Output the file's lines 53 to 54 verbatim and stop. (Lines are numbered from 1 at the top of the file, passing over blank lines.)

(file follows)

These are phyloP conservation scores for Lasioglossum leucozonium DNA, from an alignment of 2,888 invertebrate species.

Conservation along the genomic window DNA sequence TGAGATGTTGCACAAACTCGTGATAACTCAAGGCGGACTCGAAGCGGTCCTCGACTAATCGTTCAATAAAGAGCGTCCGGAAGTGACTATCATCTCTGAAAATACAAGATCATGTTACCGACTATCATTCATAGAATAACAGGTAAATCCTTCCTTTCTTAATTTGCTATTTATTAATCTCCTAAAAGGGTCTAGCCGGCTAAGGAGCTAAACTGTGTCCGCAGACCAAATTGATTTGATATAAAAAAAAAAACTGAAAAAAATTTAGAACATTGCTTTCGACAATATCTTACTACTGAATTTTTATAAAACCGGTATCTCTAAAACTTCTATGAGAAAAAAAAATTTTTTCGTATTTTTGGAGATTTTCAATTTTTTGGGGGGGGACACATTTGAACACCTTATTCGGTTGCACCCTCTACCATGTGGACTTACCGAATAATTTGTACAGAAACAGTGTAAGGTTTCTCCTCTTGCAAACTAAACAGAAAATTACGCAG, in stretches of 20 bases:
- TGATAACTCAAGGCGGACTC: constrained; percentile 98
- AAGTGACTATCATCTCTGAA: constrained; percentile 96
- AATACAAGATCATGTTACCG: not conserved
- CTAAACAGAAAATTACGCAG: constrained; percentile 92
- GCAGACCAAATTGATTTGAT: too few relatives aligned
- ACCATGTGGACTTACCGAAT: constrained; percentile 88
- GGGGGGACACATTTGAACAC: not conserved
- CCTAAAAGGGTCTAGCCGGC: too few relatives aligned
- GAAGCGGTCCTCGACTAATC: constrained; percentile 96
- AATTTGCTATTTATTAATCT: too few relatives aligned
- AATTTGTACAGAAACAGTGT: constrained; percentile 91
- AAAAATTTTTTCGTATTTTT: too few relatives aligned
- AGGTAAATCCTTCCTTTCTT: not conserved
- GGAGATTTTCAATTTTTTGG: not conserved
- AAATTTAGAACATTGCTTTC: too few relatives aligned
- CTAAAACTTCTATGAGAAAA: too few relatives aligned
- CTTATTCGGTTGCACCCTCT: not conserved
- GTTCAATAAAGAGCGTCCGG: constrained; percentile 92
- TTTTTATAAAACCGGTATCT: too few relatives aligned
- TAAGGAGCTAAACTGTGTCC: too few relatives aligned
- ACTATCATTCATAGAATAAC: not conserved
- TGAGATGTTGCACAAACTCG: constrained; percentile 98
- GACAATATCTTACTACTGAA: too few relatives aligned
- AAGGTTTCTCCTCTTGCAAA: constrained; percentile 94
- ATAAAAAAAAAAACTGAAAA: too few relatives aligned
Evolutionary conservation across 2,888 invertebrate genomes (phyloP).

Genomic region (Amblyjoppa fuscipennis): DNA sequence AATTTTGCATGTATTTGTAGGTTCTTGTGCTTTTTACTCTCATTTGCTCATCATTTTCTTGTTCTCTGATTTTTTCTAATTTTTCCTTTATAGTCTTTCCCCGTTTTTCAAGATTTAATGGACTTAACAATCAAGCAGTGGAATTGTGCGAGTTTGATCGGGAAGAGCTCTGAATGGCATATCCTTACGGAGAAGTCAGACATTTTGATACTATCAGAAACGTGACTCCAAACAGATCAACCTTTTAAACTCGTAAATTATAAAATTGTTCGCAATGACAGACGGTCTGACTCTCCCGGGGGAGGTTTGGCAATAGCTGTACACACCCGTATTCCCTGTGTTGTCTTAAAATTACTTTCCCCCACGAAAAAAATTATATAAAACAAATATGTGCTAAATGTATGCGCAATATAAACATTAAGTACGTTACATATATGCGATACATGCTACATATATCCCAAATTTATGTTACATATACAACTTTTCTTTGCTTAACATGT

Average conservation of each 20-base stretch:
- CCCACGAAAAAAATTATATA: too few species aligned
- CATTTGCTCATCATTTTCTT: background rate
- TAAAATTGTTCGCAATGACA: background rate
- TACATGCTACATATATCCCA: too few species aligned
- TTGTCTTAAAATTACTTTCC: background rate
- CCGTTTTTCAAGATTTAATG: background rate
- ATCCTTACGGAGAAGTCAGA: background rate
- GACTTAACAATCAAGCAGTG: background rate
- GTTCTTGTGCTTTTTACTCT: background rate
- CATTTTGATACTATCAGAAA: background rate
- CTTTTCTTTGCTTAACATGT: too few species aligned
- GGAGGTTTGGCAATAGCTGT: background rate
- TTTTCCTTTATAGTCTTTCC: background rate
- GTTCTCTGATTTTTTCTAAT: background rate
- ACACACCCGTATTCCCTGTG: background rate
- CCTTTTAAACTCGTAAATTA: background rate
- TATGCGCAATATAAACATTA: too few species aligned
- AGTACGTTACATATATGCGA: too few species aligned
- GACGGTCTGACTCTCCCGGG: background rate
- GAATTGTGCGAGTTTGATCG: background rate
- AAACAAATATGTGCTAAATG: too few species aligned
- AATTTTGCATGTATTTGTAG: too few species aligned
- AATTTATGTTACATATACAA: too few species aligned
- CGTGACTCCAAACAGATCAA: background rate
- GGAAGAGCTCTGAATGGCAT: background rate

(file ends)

- AATTTATGTTACATATACAA: too few species aligned
- CGTGACTCCAAACAGATCAA: background rate